Theory and Practice in Archaeology

Theory and Practice in Archaeology

Theory and Practice in Archaeology

Theory and Practice in Archaeology


In this latest collection of his articles, of which seven are written especially for this volume, Ian Hodder captures and continues the lively controversy of the 1980s over symbolic and structural approaches to archaeology. The book acts as an overview of the developments in the discipline over the last decade; yet Hodder's brief is far wider. His aim is to break down the division between the intellectual and the "dirt" archaeologist to demonstrate that in this discipline more than any other, theory must be related to practice to save effectively our rapidly diminishing heritage.


The Material Cultures series crosses the traditional subject boundaries of archaeology, history and anthropology to consider human society in terms of its production, consumption and social structures. This approach breaks down the narrow compartmentalization which has until now obscured understanding of past and present societies and offers a more broadly-based (and coherent) set of explanations.

The series has developed from frustration with the conceptual limits imposed by a structure of separate disciplines. These divisions make little sense when so much of the most valuable work in many areas-in archaeology, consumption studies, architecture, muscology, human geography, anthropology and communication science-grows from common roots and a shared intellectual framework.

The thrust of the series is to develop concepts necessary for understanding cultural and social form; but the editors' approach reverses the primacy often given to linguistic over material structures. This is deliberate after all, although structuralism borrowed from linguistics it took its most original shape through Lévi-Strauss's studies of kinship, myth and ritual. More recently a parallel process has taken place in architecture, which has been a crucial focus in the development of theories of post-modernism. This suggests that there are many advantages in attempting to construct approaches to the material world which consciously proclaim the distinctive nature of objects as against language.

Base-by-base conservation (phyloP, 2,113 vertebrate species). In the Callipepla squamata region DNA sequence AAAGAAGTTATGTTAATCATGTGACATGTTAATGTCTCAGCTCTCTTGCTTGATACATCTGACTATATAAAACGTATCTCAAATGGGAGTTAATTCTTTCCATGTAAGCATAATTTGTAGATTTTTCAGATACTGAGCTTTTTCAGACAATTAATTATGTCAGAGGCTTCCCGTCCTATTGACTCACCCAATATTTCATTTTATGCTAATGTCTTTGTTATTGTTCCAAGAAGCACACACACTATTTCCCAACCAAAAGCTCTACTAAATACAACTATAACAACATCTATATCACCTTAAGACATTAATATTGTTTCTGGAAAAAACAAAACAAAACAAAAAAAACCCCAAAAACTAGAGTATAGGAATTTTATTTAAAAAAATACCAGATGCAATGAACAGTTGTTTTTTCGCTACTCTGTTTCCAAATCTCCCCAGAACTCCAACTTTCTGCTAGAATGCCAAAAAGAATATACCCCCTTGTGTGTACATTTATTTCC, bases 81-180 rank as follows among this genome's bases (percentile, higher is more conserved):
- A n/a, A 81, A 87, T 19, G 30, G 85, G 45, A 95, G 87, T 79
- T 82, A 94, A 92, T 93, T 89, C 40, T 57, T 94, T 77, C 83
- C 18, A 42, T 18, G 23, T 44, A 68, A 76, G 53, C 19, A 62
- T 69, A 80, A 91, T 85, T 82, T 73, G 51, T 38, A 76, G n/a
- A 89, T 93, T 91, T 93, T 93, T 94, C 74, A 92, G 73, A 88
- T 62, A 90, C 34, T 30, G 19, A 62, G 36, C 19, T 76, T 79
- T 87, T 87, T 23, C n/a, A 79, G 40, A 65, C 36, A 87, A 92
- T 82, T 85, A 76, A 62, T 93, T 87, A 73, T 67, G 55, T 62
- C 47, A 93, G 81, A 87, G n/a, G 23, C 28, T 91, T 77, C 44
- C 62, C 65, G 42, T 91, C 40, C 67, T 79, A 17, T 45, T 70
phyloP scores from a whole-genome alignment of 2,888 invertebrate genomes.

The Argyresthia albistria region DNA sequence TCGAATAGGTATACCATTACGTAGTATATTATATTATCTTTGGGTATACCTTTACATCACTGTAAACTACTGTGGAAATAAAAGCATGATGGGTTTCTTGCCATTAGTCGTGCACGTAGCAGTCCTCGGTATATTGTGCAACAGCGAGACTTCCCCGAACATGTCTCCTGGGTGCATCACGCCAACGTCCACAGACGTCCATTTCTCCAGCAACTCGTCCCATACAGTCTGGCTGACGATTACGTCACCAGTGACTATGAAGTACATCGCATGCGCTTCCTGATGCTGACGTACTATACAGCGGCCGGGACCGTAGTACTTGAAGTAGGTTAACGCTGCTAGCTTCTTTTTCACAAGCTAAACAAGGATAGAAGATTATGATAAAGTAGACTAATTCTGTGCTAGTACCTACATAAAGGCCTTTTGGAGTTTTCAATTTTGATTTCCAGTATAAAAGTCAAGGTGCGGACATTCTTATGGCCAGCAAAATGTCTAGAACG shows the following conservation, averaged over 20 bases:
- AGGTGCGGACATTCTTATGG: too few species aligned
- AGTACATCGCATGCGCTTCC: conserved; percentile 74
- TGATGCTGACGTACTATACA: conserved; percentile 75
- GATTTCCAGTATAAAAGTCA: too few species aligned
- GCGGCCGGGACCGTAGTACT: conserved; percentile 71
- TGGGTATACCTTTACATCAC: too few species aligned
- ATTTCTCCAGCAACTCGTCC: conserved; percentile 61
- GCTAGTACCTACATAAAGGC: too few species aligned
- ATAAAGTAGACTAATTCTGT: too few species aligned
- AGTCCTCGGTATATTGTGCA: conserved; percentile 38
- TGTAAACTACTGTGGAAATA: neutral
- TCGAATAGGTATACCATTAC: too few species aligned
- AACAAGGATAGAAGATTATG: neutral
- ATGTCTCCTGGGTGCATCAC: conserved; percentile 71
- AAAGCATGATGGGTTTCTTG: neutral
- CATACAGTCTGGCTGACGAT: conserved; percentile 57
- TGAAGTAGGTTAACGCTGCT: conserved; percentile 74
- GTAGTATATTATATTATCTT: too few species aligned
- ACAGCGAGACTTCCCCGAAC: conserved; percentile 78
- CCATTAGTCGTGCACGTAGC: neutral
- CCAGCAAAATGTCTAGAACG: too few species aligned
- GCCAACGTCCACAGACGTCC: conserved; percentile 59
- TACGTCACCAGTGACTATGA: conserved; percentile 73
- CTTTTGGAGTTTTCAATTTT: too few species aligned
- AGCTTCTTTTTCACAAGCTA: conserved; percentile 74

This approach, central to all the books in the series, should be of particular benefit to those studies (like archaeology) which have artifacts as their main focus. But materiality provides new perceptions of cultural context over a much wider range of subject matter. It demands a conscious process of linking together the techniques and strategies of other disciplines. For example, a recognition of the issues of gender will infuse an historically based study with a deeper set of meanings; set the same work within an anthropological framework as well, and its value (and insights) are enhanced.

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